Gov. Granholm, in contrast, has recommended paying for higher spending levels through revenue increases, such as escalated liquor taxes, taxes on vending machine food sales, and a new tax on doctors (which would also generate higher federal Medicaid reimbursements). The House budget contains none of these revenue increases, but does generate new funding from the proposed Medicaid copays and premiums.
Here are some highlights of the House budget bills from the major spending categories:
Medicaid would no longer cover low-income 19- and 20-year-olds, the "caretaker relatives" of eligible children and a group of adults who are not quite poor enough to qualify for Medicaid without a special waiver. This change would remove some 43,000 individuals from Medicaid, which currently provides health benefits to some 1.4 million uninsured, low-income Michigan residents.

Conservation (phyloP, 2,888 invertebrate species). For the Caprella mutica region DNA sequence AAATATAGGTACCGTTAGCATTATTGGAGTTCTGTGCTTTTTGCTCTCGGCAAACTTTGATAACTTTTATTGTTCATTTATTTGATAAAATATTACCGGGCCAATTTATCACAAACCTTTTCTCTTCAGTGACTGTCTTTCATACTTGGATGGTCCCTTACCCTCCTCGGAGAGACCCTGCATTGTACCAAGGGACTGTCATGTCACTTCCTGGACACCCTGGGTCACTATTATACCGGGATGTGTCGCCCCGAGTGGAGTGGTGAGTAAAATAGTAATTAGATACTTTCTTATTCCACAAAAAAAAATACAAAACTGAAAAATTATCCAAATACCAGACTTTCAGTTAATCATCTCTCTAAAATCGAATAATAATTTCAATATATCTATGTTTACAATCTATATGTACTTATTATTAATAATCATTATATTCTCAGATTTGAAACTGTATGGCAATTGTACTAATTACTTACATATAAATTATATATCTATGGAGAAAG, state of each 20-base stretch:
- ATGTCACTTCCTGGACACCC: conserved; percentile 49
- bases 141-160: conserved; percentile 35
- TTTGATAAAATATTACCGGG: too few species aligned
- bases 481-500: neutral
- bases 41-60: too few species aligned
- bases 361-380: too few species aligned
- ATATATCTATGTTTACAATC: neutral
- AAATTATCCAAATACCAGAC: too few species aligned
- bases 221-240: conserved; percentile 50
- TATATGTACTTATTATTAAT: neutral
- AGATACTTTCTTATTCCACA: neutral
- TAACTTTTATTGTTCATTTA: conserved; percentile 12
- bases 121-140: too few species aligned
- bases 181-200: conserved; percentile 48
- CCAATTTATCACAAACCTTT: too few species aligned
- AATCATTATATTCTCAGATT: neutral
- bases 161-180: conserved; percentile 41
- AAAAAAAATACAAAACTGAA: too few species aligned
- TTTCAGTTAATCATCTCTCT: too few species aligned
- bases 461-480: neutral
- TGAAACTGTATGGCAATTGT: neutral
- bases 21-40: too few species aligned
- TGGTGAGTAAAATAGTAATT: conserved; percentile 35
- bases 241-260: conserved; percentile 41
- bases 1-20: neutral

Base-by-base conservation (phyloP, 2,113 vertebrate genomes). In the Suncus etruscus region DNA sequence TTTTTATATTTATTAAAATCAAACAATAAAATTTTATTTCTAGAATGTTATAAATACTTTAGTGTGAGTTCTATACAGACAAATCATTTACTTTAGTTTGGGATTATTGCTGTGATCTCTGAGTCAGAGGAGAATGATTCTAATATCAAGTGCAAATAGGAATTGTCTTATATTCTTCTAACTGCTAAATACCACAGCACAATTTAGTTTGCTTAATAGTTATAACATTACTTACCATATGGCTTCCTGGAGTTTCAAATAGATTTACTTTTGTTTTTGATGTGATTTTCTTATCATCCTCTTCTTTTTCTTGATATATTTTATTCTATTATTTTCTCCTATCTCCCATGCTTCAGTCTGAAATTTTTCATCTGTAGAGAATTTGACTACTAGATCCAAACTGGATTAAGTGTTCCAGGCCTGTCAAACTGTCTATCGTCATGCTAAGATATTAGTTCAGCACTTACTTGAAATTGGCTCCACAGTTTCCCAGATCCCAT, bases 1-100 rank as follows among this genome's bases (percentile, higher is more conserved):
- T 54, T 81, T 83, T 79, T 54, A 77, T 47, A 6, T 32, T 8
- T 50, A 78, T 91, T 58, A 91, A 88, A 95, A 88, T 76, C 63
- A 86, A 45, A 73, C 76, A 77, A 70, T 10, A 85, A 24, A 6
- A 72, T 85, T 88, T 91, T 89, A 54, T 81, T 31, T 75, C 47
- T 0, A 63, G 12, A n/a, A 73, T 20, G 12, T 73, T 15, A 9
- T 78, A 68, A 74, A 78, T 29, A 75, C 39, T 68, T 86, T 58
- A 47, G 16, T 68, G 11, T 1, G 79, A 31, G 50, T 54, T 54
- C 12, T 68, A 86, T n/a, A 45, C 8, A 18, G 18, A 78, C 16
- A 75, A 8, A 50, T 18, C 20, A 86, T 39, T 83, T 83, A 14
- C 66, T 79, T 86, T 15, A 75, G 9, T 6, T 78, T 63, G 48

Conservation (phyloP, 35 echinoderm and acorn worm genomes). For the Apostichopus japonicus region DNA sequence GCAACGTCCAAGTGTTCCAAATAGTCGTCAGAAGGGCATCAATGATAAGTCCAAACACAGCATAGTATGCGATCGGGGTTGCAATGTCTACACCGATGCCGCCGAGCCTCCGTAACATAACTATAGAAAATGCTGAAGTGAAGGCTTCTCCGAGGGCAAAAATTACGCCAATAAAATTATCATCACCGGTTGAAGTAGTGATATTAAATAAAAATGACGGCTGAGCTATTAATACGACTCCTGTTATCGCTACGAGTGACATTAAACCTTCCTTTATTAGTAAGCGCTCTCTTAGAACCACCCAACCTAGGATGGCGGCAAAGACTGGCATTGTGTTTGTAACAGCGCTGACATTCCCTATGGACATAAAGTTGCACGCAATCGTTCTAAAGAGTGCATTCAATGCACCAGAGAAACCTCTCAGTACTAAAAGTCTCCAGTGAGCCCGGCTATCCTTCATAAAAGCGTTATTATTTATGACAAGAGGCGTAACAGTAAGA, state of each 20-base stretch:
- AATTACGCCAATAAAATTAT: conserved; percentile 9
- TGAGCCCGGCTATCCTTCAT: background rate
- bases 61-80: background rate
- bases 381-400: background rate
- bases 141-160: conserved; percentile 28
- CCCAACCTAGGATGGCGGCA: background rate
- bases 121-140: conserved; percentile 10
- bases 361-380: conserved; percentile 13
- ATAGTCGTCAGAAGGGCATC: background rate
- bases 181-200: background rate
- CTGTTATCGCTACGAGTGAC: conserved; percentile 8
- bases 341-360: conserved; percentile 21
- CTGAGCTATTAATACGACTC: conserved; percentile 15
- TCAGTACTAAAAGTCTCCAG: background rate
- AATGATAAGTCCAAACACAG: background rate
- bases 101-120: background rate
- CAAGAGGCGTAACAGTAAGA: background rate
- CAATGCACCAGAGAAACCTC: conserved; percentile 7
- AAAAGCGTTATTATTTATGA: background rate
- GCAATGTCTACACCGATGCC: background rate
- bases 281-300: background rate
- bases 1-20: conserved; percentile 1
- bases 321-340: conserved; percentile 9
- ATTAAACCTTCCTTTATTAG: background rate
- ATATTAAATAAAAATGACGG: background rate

In addition, adults who are not disabled, not elderly and not mentally ill would pay a $5 monthly premium for Medicaid, as well as a $3 copay for each physician office visit. Monthly premiums would rise from $5 to $10 for the "MIChild" program, which extends Medicaid coverage to the children of working families that lack employer-sponsored health insurance.
The budget would not fund any administrative expenses at the Wayne County mental health system that exceed 3 percent of the system’s state aid. Reportedly the current amount is 7 percent, and this change would save $20 million. Other savings include $400,000 from cutting "multicultural health programs" for American Indians, Asian‑Americans and Chinese‑Americans; $510,000 from eliminating the positions of state surgeon general, drug czar and chief nurse executive; and $524,000 from eliminating a program that teaches "parenting skills" to adults in "at-risk families."